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It's Been Said Before

By Orin Hargraves

It's Been Said Before "examines why certain phrases become clichés and why they should be avoided -- or why they still have life left in them."

New from Cambridge University Press!


Sounds Fascinating

By J. C. Wells

How do you pronounce biopic, synod, and Breughel? - and why? Do our cake and archaic sound the same? Where does the stress go in stalagmite? What's odd about the word epergne? As a finale, the author writes a letter to his 16-year-old self.

Academic Paper

Title: A research update from CILT, the National Centre for Languages, London
Author: Youping Han
Email: click here TO access email
Institution: University of Cambridge
Author: Anne Davidson Lund
Institution: (personal interest - not currently working at a university)
Linguistic Field: Applied Linguistics; Language Acquisition
Abstract: In the past decade or so there has been a well-documented decline in language take-up among secondary school pupils of Years 10 and 11 in England (14–16-year-olds, also referred to as Key Stage 4 in the national curriculum for England and Wales) and there have been fewer UK-domiciled undergraduates or postgraduates studying for a languages degree (a decrease of 5.7% and 2.3%, respectively in the academic year 2005–06 by comparison with 2002–03 (CILT 2009). However, having tracked trends in language learning for over a decade and in the light of our various research initiatives, at CILT, the National Centre for Languages, we believe that there are reasons for restrained optimism about the future of the UK's national capability in languages.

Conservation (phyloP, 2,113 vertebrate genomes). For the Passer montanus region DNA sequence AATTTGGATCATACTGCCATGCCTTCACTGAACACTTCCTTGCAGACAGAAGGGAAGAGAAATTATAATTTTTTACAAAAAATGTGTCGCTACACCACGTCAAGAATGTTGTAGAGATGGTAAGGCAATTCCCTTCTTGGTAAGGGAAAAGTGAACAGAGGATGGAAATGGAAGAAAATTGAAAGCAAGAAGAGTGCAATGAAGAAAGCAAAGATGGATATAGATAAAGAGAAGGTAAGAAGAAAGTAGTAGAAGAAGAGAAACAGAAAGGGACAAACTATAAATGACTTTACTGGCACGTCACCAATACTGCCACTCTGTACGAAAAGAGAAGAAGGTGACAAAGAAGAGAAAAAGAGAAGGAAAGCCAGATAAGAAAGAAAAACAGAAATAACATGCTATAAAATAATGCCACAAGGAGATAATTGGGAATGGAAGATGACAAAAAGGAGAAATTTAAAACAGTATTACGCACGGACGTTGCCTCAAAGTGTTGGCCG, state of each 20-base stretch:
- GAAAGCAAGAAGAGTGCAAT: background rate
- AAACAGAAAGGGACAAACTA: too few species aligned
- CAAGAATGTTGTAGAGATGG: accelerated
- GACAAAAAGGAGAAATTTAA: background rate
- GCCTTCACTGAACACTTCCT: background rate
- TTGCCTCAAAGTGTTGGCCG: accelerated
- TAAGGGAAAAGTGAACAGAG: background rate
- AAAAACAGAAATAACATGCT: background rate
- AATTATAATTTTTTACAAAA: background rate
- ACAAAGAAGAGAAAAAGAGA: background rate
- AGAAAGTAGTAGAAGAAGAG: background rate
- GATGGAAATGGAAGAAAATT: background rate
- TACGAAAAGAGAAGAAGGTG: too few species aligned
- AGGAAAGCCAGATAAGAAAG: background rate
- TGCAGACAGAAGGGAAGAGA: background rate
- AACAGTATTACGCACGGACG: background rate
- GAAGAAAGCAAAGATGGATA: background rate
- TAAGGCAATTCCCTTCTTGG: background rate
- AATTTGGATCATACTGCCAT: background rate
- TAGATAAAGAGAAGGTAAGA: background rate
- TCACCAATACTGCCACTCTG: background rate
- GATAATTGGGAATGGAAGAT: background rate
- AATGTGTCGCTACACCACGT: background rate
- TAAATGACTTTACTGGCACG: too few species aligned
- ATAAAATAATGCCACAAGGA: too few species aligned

This article appears IN Language Teaching Vol. 43, Issue 1.

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